• 2 teaspoons active dry yeast
  • 1½ tablespoons lukewarm water
  • 125ml (½ cup) lukewarm milk (or milk alternative)
  • 2 tablespoons caster sugar
  • 50g (3 ½ tablespoons) butter (or non-hydrogenated margarine), melted
  • 300g (2 cups) plain (all-purpose) flour
  • 25g (¼ cup) cocoa powder
  • 2 eggs
  • vegetable oil, for deep-frying
  • Halva Glaze
  • 15g (1 tablespoon) butter
  • 60ml (¼ cup) milk
  • 60ml (¼ cup) tahini paste
  • 125-250g (1-2 cups) powdered sugar
  • 100g halva crumbled for decoration

In a large bowl place the yeast, water, milk and a pinch of sugar and set aside in a warm place for 10 minutes or until bubbles appear on the surface. Add the butter, flour, cocoa powder, eggs, and sugar to the yeast mixture and use a knife or your hands to mix until a sticky dough forms.

Turn out onto a lightly floured surface and knead until smooth.
Place the dough in a lightly oiled bowl, cover with a clean, damp cloth and set aside in a warm place for 45 minutes or until doubled in size. Knead the dough on a lightly floured surface for 5 minutes or until smooth and elastic.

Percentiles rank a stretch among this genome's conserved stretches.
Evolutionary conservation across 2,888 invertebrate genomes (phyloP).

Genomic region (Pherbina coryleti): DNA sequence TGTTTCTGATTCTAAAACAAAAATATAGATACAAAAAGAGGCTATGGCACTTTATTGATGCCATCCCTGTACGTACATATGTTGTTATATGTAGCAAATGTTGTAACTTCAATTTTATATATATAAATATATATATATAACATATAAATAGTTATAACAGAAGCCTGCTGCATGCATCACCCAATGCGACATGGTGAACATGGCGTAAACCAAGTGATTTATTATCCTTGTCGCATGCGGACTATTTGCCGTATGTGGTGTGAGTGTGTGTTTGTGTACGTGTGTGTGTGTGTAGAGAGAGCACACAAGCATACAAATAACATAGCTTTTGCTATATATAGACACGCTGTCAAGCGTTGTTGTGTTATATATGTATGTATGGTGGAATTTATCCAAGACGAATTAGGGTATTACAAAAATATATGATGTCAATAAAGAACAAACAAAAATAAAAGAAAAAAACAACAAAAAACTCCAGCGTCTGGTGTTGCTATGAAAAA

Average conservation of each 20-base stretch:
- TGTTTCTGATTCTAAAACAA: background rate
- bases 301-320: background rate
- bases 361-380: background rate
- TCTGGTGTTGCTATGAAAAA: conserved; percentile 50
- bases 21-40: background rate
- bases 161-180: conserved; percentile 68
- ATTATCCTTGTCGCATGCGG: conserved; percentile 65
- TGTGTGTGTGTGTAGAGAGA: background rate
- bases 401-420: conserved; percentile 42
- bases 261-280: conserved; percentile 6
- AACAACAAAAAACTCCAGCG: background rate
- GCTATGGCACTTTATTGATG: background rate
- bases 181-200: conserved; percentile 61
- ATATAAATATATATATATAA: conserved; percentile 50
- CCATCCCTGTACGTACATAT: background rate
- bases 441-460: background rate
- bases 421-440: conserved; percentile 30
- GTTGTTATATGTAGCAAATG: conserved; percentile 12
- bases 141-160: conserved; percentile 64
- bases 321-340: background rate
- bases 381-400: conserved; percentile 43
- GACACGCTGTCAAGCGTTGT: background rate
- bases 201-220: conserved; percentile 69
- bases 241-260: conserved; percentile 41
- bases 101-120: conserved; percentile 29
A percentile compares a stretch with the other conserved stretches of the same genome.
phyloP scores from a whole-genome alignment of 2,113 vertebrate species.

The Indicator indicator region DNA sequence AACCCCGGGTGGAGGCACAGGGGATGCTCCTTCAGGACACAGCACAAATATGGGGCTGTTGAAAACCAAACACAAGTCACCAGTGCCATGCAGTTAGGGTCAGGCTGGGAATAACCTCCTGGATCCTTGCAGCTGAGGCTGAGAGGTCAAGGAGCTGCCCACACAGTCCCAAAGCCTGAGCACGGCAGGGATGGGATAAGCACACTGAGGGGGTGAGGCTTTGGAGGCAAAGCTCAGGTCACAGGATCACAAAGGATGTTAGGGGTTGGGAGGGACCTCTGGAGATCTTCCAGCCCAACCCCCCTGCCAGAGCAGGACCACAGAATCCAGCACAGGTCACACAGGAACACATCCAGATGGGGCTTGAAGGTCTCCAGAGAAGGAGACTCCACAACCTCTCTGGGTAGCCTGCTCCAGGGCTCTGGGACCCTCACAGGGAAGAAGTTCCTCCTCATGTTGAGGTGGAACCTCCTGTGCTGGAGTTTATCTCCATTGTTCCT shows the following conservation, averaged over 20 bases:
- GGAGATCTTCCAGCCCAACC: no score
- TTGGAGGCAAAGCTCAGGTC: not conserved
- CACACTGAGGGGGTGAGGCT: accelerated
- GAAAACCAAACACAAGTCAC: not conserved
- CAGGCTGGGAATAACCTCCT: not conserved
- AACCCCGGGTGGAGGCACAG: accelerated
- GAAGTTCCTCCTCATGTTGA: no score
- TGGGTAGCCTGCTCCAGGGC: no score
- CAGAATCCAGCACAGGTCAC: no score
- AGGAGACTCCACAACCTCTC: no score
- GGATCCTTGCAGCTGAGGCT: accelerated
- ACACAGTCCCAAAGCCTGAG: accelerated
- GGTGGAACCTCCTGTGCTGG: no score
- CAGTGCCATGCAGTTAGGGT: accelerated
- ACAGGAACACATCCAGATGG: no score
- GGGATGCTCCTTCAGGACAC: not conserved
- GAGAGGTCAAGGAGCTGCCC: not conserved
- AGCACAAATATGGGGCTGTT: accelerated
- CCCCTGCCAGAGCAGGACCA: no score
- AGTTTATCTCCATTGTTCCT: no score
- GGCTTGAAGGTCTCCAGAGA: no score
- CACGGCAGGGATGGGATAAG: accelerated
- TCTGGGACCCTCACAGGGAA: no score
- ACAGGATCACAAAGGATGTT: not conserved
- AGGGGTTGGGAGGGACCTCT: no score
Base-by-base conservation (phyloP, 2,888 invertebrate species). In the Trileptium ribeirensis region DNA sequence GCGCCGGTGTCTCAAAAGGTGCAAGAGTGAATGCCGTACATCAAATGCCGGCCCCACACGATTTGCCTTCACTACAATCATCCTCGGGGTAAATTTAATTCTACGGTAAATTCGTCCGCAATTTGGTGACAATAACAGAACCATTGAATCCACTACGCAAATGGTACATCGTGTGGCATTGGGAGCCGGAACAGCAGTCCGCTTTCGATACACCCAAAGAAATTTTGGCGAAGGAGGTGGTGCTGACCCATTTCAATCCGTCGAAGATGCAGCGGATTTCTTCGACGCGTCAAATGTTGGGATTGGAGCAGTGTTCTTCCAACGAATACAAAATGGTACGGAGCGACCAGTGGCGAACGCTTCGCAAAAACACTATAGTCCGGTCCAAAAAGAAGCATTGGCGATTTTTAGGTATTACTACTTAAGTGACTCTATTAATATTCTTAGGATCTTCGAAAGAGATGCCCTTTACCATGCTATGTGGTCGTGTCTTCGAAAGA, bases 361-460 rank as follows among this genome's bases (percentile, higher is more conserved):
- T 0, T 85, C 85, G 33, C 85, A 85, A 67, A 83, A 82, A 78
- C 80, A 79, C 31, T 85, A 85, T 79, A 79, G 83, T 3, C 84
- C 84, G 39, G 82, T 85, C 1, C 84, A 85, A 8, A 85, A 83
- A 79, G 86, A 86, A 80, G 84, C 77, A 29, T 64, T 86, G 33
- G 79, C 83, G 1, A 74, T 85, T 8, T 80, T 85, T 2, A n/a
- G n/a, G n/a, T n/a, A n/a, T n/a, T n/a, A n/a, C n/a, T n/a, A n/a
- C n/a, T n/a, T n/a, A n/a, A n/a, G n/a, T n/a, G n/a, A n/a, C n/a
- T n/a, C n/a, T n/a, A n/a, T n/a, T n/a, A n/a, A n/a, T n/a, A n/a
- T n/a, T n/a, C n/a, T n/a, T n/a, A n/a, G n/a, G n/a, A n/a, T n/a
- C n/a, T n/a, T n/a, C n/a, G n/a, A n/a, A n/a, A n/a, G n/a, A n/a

Roll out to 1cm thick and use an 8cm-round cutter to cut 10 rounds from the dough. Place the rounds on a baking tray lined with non-stick baking paper and set aside for 30 minutes or until risen.

Place the oil and a sugar thermometer in a large, deep saucepan over medium heat until temperature reaches 180°C (350°F) alternatively use a deep fat fryer.

Make the glaze while the oil heats up, in a small saucepan over medium heat, melt together the butter, milk, and tahini, until smooth and combined, slowly add the powdered sugar until you have a thick glaze that is still pourable but at the same time opaque, set the glaze aside while you fry the doughnuts.

Cook the doughnuts, in batches, for 1–2 minutes each side or until golden. Drain on absorbent paper.

Dip the top of the cooked doughnuts into the glaze and place the non-glazed side down on a cooling rack to allow the excess glaze to drip off. Sprinkle with halva. Best served the day they are made.